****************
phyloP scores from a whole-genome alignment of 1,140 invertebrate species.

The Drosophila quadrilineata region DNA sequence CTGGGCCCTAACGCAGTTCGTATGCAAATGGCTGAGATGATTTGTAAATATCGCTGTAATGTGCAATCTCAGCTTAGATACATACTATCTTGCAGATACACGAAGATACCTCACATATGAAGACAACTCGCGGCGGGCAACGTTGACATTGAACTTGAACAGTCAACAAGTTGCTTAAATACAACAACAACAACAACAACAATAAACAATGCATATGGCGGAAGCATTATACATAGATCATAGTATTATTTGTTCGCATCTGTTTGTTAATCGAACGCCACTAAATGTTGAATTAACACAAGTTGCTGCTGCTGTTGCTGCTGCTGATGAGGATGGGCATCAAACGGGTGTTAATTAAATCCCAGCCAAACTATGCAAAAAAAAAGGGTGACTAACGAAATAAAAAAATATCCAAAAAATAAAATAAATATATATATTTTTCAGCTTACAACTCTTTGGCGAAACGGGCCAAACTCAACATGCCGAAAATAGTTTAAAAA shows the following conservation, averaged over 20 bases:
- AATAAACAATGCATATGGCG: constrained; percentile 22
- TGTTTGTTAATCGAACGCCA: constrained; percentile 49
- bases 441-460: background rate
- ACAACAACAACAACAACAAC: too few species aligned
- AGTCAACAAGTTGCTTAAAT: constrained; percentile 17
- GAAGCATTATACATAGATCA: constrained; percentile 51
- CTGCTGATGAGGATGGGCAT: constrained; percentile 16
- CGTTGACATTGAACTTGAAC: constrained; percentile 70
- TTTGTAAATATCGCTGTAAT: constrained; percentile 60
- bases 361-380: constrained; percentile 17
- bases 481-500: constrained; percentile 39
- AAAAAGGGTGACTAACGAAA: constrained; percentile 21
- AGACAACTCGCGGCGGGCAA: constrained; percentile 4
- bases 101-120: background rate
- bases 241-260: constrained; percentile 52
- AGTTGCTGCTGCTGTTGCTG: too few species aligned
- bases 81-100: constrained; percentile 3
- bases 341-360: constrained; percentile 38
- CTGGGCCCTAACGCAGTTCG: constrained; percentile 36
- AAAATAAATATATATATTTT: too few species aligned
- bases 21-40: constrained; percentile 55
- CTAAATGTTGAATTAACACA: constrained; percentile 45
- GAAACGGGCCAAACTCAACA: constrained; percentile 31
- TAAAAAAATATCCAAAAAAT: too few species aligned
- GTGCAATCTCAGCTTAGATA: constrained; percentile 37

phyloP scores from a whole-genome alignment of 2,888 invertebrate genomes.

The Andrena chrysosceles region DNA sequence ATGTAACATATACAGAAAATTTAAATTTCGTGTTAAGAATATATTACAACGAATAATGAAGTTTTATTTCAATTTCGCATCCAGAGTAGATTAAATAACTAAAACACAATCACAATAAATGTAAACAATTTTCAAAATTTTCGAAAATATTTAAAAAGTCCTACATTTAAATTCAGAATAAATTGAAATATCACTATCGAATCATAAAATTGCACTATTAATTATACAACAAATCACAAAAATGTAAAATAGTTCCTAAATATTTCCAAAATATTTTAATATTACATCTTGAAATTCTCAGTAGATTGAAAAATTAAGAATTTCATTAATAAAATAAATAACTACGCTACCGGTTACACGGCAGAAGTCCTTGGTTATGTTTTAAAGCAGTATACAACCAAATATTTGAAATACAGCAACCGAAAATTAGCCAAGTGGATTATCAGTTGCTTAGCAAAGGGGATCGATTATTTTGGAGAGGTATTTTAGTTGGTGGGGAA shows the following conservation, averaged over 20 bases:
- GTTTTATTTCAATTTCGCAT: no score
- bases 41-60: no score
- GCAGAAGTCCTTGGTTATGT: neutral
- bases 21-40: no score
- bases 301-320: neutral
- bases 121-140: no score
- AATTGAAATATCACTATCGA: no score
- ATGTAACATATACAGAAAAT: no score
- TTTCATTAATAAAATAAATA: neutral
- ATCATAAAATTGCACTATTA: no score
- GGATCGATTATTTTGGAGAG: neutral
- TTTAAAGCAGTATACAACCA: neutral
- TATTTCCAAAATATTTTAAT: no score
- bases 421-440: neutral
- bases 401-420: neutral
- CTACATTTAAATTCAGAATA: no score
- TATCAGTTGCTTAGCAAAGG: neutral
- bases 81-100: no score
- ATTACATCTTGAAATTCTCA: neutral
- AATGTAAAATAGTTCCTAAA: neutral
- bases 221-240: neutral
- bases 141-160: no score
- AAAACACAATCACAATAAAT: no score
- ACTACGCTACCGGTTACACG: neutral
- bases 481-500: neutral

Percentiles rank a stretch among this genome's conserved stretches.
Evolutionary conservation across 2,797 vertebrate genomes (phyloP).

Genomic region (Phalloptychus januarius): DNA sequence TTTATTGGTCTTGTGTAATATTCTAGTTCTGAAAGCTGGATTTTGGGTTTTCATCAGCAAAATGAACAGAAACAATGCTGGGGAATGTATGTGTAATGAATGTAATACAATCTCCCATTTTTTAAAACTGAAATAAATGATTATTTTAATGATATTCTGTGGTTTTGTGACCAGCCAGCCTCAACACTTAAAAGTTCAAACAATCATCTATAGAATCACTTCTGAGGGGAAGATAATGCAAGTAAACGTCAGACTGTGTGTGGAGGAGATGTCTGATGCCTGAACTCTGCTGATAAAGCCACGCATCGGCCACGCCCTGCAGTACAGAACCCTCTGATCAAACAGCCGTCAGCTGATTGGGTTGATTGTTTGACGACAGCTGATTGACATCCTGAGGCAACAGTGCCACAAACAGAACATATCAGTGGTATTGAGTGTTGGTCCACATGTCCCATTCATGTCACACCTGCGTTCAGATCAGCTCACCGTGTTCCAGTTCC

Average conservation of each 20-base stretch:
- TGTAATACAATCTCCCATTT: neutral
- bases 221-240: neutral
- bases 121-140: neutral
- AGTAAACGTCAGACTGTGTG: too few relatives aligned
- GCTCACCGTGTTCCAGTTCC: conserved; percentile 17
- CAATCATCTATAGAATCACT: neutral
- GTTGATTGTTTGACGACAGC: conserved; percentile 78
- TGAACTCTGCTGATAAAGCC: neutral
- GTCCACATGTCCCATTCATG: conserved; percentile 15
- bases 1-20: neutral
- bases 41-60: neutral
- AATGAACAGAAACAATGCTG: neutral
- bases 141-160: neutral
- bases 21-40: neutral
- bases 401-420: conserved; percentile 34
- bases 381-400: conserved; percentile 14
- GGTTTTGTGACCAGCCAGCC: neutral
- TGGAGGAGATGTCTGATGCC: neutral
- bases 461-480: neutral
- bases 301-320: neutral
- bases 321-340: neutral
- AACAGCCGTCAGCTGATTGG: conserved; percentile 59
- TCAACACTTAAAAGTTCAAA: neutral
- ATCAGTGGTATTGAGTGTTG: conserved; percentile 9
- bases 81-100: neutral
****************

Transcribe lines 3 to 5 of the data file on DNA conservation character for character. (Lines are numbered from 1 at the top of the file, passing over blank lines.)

- AATAAACAATGCATATGGCG: constrained; percentile 22
- TGTTTGTTAATCGAACGCCA: constrained; percentile 49
- bases 441-460: background rate